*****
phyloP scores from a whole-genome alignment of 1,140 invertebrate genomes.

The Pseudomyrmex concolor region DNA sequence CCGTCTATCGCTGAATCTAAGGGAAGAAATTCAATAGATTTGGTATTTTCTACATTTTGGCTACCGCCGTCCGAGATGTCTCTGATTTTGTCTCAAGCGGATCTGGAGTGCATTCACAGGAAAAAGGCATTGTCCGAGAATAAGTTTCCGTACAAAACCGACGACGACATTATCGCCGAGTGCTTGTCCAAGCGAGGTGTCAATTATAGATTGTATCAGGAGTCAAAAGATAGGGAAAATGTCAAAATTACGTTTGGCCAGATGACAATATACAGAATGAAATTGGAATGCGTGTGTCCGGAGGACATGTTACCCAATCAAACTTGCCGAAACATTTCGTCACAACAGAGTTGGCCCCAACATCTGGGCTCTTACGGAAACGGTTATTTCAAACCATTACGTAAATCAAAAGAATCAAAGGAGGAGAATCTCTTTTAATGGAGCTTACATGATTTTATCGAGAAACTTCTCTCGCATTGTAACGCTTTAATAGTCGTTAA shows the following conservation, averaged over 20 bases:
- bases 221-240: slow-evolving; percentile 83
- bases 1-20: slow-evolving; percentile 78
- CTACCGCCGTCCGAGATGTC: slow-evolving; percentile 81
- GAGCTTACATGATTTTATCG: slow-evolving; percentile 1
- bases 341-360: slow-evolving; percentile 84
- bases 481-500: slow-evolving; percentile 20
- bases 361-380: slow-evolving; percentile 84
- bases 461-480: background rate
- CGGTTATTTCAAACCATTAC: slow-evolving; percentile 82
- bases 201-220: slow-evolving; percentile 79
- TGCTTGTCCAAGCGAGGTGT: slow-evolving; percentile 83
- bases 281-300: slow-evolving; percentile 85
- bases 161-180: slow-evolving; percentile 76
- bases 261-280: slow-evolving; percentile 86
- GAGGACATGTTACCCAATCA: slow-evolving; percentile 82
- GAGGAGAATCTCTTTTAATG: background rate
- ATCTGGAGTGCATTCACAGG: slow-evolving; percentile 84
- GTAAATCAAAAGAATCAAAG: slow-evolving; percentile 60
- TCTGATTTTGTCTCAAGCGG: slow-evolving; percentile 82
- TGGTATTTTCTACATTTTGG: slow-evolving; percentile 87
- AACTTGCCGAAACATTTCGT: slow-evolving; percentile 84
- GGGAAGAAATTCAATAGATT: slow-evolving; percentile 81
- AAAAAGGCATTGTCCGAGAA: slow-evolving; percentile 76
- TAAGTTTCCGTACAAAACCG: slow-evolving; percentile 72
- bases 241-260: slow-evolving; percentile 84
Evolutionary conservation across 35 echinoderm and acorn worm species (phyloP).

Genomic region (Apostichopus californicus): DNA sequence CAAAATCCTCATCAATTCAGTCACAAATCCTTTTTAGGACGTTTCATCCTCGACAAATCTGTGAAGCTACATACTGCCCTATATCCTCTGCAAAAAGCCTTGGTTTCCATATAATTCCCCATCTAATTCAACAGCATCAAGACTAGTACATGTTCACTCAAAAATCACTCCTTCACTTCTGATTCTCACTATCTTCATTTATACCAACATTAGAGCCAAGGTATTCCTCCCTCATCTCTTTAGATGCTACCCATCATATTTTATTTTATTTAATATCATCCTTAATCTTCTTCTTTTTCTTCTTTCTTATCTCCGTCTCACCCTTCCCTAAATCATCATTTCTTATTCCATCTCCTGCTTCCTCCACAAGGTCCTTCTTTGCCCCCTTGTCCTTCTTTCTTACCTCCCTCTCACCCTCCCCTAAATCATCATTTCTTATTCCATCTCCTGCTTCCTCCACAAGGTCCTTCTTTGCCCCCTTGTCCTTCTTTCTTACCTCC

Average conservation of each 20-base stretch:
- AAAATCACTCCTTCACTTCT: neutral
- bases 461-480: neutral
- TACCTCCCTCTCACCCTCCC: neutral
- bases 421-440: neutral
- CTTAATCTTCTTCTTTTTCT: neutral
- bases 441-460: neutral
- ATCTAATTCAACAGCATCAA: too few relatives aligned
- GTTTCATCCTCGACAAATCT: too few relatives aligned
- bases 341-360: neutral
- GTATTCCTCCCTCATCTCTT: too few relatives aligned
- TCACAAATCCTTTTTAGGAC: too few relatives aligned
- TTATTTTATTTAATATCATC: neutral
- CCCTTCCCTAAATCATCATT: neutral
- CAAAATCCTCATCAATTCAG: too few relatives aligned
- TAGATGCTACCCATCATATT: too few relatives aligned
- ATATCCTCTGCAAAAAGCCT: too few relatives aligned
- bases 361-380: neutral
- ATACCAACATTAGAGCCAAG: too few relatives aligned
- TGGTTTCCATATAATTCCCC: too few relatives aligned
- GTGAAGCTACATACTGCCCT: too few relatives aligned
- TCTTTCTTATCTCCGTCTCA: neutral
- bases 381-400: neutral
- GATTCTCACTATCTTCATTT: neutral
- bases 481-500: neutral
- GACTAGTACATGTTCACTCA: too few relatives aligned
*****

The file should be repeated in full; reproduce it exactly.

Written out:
phyloP scores from a whole-genome alignment of 1,140 invertebrate genomes.

The Pseudomyrmex concolor region DNA sequence CCGTCTATCGCTGAATCTAAGGGAAGAAATTCAATAGATTTGGTATTTTCTACATTTTGGCTACCGCCGTCCGAGATGTCTCTGATTTTGTCTCAAGCGGATCTGGAGTGCATTCACAGGAAAAAGGCATTGTCCGAGAATAAGTTTCCGTACAAAACCGACGACGACATTATCGCCGAGTGCTTGTCCAAGCGAGGTGTCAATTATAGATTGTATCAGGAGTCAAAAGATAGGGAAAATGTCAAAATTACGTTTGGCCAGATGACAATATACAGAATGAAATTGGAATGCGTGTGTCCGGAGGACATGTTACCCAATCAAACTTGCCGAAACATTTCGTCACAACAGAGTTGGCCCCAACATCTGGGCTCTTACGGAAACGGTTATTTCAAACCATTACGTAAATCAAAAGAATCAAAGGAGGAGAATCTCTTTTAATGGAGCTTACATGATTTTATCGAGAAACTTCTCTCGCATTGTAACGCTTTAATAGTCGTTAA shows the following conservation, averaged over 20 bases:
- bases 221-240: slow-evolving; percentile 83
- bases 1-20: slow-evolving; percentile 78
- CTACCGCCGTCCGAGATGTC: slow-evolving; percentile 81
- GAGCTTACATGATTTTATCG: slow-evolving; percentile 1
- bases 341-360: slow-evolving; percentile 84
- bases 481-500: slow-evolving; percentile 20
- bases 361-380: slow-evolving; percentile 84
- bases 461-480: background rate
- CGGTTATTTCAAACCATTAC: slow-evolving; percentile 82
- bases 201-220: slow-evolving; percentile 79
- TGCTTGTCCAAGCGAGGTGT: slow-evolving; percentile 83
- bases 281-300: slow-evolving; percentile 85
- bases 161-180: slow-evolving; percentile 76
- bases 261-280: slow-evolving; percentile 86
- GAGGACATGTTACCCAATCA: slow-evolving; percentile 82
- GAGGAGAATCTCTTTTAATG: background rate
- ATCTGGAGTGCATTCACAGG: slow-evolving; percentile 84
- GTAAATCAAAAGAATCAAAG: slow-evolving; percentile 60
- TCTGATTTTGTCTCAAGCGG: slow-evolving; percentile 82
- TGGTATTTTCTACATTTTGG: slow-evolving; percentile 87
- AACTTGCCGAAACATTTCGT: slow-evolving; percentile 84
- GGGAAGAAATTCAATAGATT: slow-evolving; percentile 81
- AAAAAGGCATTGTCCGAGAA: slow-evolving; percentile 76
- TAAGTTTCCGTACAAAACCG: slow-evolving; percentile 72
- bases 241-260: slow-evolving; percentile 84
Evolutionary conservation across 35 echinoderm and acorn worm species (phyloP).

Genomic region (Apostichopus californicus): DNA sequence CAAAATCCTCATCAATTCAGTCACAAATCCTTTTTAGGACGTTTCATCCTCGACAAATCTGTGAAGCTACATACTGCCCTATATCCTCTGCAAAAAGCCTTGGTTTCCATATAATTCCCCATCTAATTCAACAGCATCAAGACTAGTACATGTTCACTCAAAAATCACTCCTTCACTTCTGATTCTCACTATCTTCATTTATACCAACATTAGAGCCAAGGTATTCCTCCCTCATCTCTTTAGATGCTACCCATCATATTTTATTTTATTTAATATCATCCTTAATCTTCTTCTTTTTCTTCTTTCTTATCTCCGTCTCACCCTTCCCTAAATCATCATTTCTTATTCCATCTCCTGCTTCCTCCACAAGGTCCTTCTTTGCCCCCTTGTCCTTCTTTCTTACCTCCCTCTCACCCTCCCCTAAATCATCATTTCTTATTCCATCTCCTGCTTCCTCCACAAGGTCCTTCTTTGCCCCCTTGTCCTTCTTTCTTACCTCC

Average conservation of each 20-base stretch:
- AAAATCACTCCTTCACTTCT: neutral
- bases 461-480: neutral
- TACCTCCCTCTCACCCTCCC: neutral
- bases 421-440: neutral
- CTTAATCTTCTTCTTTTTCT: neutral
- bases 441-460: neutral
- ATCTAATTCAACAGCATCAA: too few relatives aligned
- GTTTCATCCTCGACAAATCT: too few relatives aligned
- bases 341-360: neutral
- GTATTCCTCCCTCATCTCTT: too few relatives aligned
- TCACAAATCCTTTTTAGGAC: too few relatives aligned
- TTATTTTATTTAATATCATC: neutral
- CCCTTCCCTAAATCATCATT: neutral
- CAAAATCCTCATCAATTCAG: too few relatives aligned
- TAGATGCTACCCATCATATT: too few relatives aligned
- ATATCCTCTGCAAAAAGCCT: too few relatives aligned
- bases 361-380: neutral
- ATACCAACATTAGAGCCAAG: too few relatives aligned
- TGGTTTCCATATAATTCCCC: too few relatives aligned
- GTGAAGCTACATACTGCCCT: too few relatives aligned
- TCTTTCTTATCTCCGTCTCA: neutral
- bases 381-400: neutral
- GATTCTCACTATCTTCATTT: neutral
- bases 481-500: neutral
- GACTAGTACATGTTCACTCA: too few relatives aligned